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Sony: Kinect "seems very un-Microsoft"

Move engineer: "It's very hard to get anything useful" from current motion camera tech

Sony software engineer Anton Mikhailov has revealed why the PlayStation firm called off its research into motion camera controllers and instead turned to Move.

"We felt the cost of the camera outweighed the advantages of what it offered," the Move co-creator told GamesIndustry.biz sister site Eurogamer.

"When you make the games what [we] found was while it was more robust it didn't fundamentally enable new kinds of games. The games themselves still played like EyeToy games."

"So you lose these subtle and quick controls. You get a magical experience... You can move and something happens. But you lose that sense of connectedness to the game. You get a ton of latency."

The engineer claimed to remain surprised by the Xbox accessory's creation. I don't know why they did Kinect. It seems very un-Microsoft of them to be honest." He was also concerned the camera's cost was higher than it perhaps should be.

"In our research we certainly thought the sensor could sell for cheaper, but at the same time, when you're dealing with those companies, they're not always honest with you up front. They might say the cost is X and X, and then they say, 'We've got to put this extra chip in there,' and by the end the cost is triple or double."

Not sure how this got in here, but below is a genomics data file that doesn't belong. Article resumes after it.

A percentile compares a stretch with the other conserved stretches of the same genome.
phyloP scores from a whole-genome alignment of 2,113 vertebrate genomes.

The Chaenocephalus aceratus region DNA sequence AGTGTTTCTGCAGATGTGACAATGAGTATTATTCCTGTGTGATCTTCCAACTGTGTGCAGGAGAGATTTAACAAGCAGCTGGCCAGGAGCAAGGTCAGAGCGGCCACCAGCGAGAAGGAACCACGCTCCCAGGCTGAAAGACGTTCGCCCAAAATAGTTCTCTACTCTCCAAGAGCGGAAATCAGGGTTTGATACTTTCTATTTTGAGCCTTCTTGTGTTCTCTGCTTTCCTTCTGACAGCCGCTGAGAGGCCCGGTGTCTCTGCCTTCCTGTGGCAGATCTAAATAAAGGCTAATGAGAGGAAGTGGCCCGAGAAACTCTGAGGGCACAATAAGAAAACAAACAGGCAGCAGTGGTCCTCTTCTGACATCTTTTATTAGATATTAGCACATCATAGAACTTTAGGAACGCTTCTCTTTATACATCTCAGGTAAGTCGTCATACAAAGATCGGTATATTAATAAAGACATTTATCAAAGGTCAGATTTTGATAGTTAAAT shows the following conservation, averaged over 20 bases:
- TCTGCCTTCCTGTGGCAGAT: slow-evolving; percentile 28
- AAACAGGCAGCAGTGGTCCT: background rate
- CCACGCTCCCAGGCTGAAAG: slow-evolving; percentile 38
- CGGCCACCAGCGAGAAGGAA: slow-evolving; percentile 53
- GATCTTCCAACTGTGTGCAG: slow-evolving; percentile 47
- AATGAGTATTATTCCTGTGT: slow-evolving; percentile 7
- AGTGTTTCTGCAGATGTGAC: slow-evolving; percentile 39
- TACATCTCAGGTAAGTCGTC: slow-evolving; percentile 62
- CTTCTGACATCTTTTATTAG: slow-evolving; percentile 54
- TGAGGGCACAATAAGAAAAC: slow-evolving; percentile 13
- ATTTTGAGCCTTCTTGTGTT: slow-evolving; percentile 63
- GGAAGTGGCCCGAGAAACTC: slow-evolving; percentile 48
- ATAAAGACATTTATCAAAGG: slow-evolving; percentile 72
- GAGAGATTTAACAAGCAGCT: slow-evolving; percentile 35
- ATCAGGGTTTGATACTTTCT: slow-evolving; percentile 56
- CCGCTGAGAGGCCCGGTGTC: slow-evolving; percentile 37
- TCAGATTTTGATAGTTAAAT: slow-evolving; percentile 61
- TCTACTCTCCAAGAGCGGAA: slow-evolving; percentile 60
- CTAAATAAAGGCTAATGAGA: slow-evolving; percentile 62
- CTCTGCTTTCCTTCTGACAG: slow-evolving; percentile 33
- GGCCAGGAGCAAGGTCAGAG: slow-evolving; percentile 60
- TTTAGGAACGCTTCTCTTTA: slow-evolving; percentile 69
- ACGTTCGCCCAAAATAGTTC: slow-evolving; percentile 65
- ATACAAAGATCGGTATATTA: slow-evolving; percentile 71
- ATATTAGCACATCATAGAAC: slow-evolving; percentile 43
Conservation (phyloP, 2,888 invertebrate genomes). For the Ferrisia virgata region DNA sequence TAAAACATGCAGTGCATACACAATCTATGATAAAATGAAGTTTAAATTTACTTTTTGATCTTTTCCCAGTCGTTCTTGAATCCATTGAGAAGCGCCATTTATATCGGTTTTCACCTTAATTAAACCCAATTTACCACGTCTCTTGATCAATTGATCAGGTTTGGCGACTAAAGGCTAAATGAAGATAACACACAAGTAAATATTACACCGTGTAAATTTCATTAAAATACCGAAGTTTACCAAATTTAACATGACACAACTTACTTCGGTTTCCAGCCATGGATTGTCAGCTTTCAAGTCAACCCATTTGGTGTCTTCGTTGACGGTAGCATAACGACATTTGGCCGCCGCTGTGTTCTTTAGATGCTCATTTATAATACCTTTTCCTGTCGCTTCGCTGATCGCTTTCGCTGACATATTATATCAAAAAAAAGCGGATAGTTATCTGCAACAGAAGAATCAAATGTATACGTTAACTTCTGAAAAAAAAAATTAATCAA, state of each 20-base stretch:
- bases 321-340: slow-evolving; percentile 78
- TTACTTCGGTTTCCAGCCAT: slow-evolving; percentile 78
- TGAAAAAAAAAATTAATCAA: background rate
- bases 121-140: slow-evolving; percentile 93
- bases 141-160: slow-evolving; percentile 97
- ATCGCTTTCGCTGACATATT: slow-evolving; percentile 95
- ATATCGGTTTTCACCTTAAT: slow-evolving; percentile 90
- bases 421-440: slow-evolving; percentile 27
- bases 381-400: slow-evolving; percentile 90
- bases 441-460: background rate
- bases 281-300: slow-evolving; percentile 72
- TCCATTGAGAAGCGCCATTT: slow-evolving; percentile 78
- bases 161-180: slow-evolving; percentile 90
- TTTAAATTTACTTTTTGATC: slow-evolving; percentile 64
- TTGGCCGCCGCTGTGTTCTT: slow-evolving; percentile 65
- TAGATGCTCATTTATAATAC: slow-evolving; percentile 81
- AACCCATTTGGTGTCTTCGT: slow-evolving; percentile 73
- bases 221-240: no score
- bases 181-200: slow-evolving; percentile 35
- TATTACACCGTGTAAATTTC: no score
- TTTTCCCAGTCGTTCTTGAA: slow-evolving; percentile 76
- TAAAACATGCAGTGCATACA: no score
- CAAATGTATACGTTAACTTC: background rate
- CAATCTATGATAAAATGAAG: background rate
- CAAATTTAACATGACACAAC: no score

Mikhailov claimed that for Sony to look at 3D cameras again, cost, refresh rate ("30Hz is awful") and resolution would have to improve. The latter, he felt, was a particular issue. "The 3D cameras we surveyed and what Kinect ended up using, they're 320x240 resolution.

"So when you're talking about tracking fingers, or even tracking things like the rotations of your hand, you're working with 10x10 pixels. It's very hard to get anything useful out of it."

He claimed that the more well-received Kinect games, such as Dance Central, were quietly using silhouette instead of skeletal tracking in order to compensate for the camera's limitations. "Skeleton-tracking is the hard thing. That's the neat thing about Kinect, but it's actually the hardest part."

The Sony man was bullish in maintaining that Move was a better solution for game-control, and that the best was yet to come. "We can certainly update it through firmware. The hardware specs we ended up with are good enough that we can get some more improvements out of them.

"The character control and animations are going to improve vastly because most games of this era were set up to do DualShock control. Everything was baked and scripted."

He also claimed that sometime PC gamers were finding that Move offered a superior experience for shooters than a gamepad.

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Alec Meer

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A 10-year veteran of scribbling about video games, Alec primarily writes for Rock, Paper, Shotgun, but given any opportunity he will escape his keyboard and mouse ghetto to write about any and all formats.

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